The new year will soon be upon us, and with it comes the continuation of a long tradition. The Stock Trader’s Almanac is now in its 49th edition. Well, not quite the track record of The Old Farmer’s Almanac, which launched in 1792, but presumably a tad more data driven.

The spiral bound, green lexotone-covered almanac opens flat for easy access to its information or for jotting down notes. The format remains essentially the same as that of recent editions, with a calendar section, a directory of trading patterns and databank, and a strategy planning and record keeping section. The calendar section has on facing pages historical data on market performance (verso) and a week’s worth of calendar entries (recto). January’s verso pages, for example, give the month’s vital statistics, January’s first five days as an early warning system, the January barometer (which has had only eight significant errors in 65 years, one of those in 2014), and the January barometer in graphic form since 1950. Each trading day’s entry on the recto pages includes the probability, based on a 21-year lookback period, that the Dow, S&P, and Nasdaq will rise. Particularly favorable days (based on the performance of the S&P) are flagged with a bull icon; particularly unfavorable trading days get a bear icon. A witch icon appears on options expiration days. At the bottom of each entry is an apt quotation. There’s about a five-square-inch space in which to write.

The Stock Trader’s Almanac pays particular attention to the presidential cycle, and its message is mixed for 2016. On the one hand, “election years are the second-best year of the four-year cycle and sixth years of decades have been up double digits four in a row, so 2016 has some solid history behind it.” On the other hand, “eighth year of presidential terms represent the worst of election years since 1920. In eighth years, DJIA and S&P 500 have suffered average declines of -13.9% and -10.9% respectively.” Admittedly, there are only six data points in this eighth year series (new to this edition), but of them only 1988 was positive.

What other seasonals are powerful? The best six months is still “an eye-popping strategy.” Since 1950 the best months are November, December, January, March, and April. Add February, “and an excellent strategy is born!” These six consecutive months gained 17,883 Dow points in 65 years, while the remaining May-through-October months lost 1066 points. In the last two years this pattern has been less “eye popping.” The DJIA gained 4.8% in 2013 and 4.9% in 2014 between May 1 and October 31 and 6.7% and 2.6% between November 1 and April 30.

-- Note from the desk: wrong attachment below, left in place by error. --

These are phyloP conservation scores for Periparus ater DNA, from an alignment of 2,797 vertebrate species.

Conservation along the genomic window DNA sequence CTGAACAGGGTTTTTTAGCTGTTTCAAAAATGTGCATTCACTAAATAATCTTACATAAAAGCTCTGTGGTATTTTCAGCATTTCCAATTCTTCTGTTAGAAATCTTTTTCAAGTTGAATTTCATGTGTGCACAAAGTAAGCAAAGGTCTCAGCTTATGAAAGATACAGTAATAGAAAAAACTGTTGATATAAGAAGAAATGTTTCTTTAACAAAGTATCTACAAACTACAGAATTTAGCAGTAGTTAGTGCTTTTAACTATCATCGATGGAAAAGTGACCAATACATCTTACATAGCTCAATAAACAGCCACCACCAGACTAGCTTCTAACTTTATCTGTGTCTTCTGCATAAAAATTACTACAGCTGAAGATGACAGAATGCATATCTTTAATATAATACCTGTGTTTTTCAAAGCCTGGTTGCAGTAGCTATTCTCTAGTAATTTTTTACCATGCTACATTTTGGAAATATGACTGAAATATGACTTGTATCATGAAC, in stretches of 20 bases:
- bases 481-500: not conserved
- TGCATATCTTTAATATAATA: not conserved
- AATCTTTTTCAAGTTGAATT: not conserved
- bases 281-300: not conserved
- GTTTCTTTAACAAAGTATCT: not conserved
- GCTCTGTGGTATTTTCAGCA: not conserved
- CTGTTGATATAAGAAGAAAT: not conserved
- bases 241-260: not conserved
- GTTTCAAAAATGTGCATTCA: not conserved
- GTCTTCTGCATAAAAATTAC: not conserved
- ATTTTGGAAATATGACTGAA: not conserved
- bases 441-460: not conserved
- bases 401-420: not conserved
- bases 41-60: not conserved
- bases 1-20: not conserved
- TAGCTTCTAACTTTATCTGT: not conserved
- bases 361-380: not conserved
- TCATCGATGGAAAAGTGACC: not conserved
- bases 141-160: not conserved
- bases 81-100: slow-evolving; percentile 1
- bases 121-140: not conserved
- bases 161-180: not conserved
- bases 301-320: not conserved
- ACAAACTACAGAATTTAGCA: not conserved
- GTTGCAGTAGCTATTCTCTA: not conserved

As always, this year’s almanac is chock full of data that will delight traders who believe that past is prologue.

Thursday, November 26, 2015

The turkeys arrived for their Thanksgiving dinner

I took this picture of deer and wild turkeys feasting in my back yard at dawn yesterday. A couple of turkeys flew into the vegetable garden, eating who knows what in the garden paths. When it was time for the turkeys to move on, one of birds in the garden was stymied. He/she had no idea how to get out and instead paced up and down along the fence, inevitably ending up in the corner. The turkey’s family briefly showed some concern but then abandoned the dullard. I finally went out to open gates, hoping that this might prove an avenue of escape. Obviously my presence and the clanging of metal was frightening enough to inspire the turkey to “get wings.”

Benjamin Franklin might have called wild turkeys “birds of courage” and proposed that the wild turkey, not the bald eagle, be the official animal of the United States, but this particular wild turkey exhibited neither courage nor any problem solving skills.

Sunday, November 22, 2015

Mellon & Chalabi, Fast Forward

I just received my copy of next year’s Stock Trader’s Almanac. The page I normally turn to first is the editor’s choice of best investment book of the year. I don’t think I’ve ever agreed with the choice, but I always note it in my review. This year it turned out that I hadn’t read the top pick, so I felt I needed to remedy that state of affairs. I set some time aside to read Fast Forward: The Technologies and Companies Shaping Our Future by Jim Mellon and Al Chalabi (Fruitful Publications, 2015). And although I admit I read it in a manner befitting its title, it was definitely worth the time I put in, and probably considerably more.

This seems to be the fifth book that Mellon and Chalabi have written. Their earlier efforts are Cracking the Code, Wake Up!, Top 10 Investments for the Next 10 Years, and Top Ten Investments to Beat the Crunch!